Psychiatrists Develop New Mental Illness

Invention of latest disorder follows several intense minutes of research at the Brain-U-Like Institute

The psychiatric industry is today celebrating the release of it latest mental illness.

Known as PND, it is confidently expected by its inventors to smash previous records set by popular fictions such as ADHD, which grossed over a bazillion dollars in pharmaceutical sales and brought the benefits of the fashionable Chemical Straightjacket to millions of children, enabling them to grow into fully dysfunctional adults by the age of 32.

ADHD is known within the pharmaceutical industry by the affectionate nickname "the Gravy Train Syndrome". It had everybody convinced it was real and that the nation's children all had a brain defect, until its inventor, Dr Wantme Hedexamind of the Brain-U-Like Institute, admitted on his deathbed that it had all been a figment of his imagination.

Dr Hedexamind was believed to have been suffering from Guilty Conscience Syndrome (GCS), a rare disorder to which psychiatrists as a rule tend to be immune. It is not known how he contracted the illness but it is believed to have been caused by an errant gene that made him almost human.

Be all that as it may, his confession sparked a feverish hunt for a new illness to replace ADHD before the expected loss of revenue cost the psycho-pharmacy a packet.

The problem came at a difficult time for the industry as it had virtually run out of nuances of human behaviour to label as being symptomatic of being bonkers. Almost all aspects of human behaviour, from childhood, to bad spelling or a preference for organic food to not liking psychiatry very much, had already been labelled.

Psychiatry was in the grip of a virulent strain of SMID (Shortage of Made-up Mental Illnesses Disorder) and for a while a psycho-pharmaceutical catastrophe loomed, threatening a very bleak future for the industry of not being able to make money from selling people drugs they don't need. As any drug dealer can tell you this can often lead the victim into having to do something useful for a living or even not kill anybody.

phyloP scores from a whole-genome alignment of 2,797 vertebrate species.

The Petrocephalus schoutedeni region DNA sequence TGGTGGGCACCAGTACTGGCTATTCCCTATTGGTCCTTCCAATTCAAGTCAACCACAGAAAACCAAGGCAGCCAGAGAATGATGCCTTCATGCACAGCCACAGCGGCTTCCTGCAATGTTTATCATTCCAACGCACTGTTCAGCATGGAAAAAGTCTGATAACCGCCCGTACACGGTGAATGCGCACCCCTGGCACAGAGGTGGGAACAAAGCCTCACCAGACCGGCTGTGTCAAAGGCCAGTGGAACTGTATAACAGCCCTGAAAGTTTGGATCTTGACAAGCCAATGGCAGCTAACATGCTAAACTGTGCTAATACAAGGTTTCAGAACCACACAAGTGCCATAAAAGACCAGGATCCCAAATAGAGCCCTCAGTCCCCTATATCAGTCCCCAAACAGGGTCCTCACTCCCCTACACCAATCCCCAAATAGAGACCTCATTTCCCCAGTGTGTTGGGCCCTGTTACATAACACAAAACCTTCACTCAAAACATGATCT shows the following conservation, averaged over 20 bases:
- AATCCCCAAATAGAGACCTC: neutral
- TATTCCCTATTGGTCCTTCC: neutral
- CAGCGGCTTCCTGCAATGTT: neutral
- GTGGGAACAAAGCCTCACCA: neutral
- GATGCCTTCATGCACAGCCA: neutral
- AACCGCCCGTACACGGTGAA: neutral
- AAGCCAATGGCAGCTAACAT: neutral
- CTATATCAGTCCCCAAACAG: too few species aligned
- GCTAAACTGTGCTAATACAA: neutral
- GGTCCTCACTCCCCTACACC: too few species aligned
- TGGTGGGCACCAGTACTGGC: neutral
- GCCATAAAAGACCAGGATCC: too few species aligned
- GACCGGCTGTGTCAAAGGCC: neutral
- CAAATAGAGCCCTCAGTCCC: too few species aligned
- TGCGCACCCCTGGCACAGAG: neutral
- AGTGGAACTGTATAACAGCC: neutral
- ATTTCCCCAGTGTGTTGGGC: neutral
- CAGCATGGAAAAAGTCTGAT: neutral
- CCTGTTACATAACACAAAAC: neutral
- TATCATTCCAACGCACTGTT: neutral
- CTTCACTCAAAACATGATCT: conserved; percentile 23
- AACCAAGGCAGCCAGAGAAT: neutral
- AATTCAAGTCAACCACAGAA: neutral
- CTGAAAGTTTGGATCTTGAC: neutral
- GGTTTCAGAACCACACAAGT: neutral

But in the nick of time, the Brain-U-Like Institute came to the rescue. After several intense minutes of research in which the brains of dead monkeys and live rats were carelessly examined in the institute's press department, PND was launched upon a world that became clinically depressed soon thereafter.

PND stands for Prenatal Depression and is an affliction that strikes millions of fetuses each year worldwide, between the ages of 0 and 9 months.

Its primary cause is thought to be being cooped up in a confined dark space for weeks on end without access to Facebook.

Symptoms of the disorder include:

* being inactive for long period of time

* inability to hold down a job

* unable to enjoy normal human interaction unless aided by an umbilical

* inability to leave the womb (interuterine agoraphobia)

Fortunately and by a remarkable stroke of luck, the pharmaceutical industry had only a week earlier developed a drug it couldn't find a use for but which, by an equally incredible coincidence (what are the odds?) just happens to be useful for the management of PND.

Like all of psychiatry's 347 000 disorders listed in its diagnostic manual (available from the Fiction section of your local library) PND cannot be cured. The disease however can be managed (anesthetized or bludgeoned so as to helpfully damage the nervous system sufficiently to numb the patient) using the drug.

Called Fetaddict, this miracle drug operates on principles similar to other miracle drugs such as cocaine or heroin and renders the fetus as high as a kite for long periods.

At birth, PND of course ceases to be a problem and other drugs are waiting the wings to treat the newborn for Fetaddict dependency and the inevitable symptoms that result from suddenly stopping taking the drug (aggression, homicidal rampages, depression etc).

Fetaddict will be available on the National Health from February and will only cost the NHS less than a billion pounds a year. This is an amount it will easily be able to afford if it cuts out non-essential services such as ambulances and operations.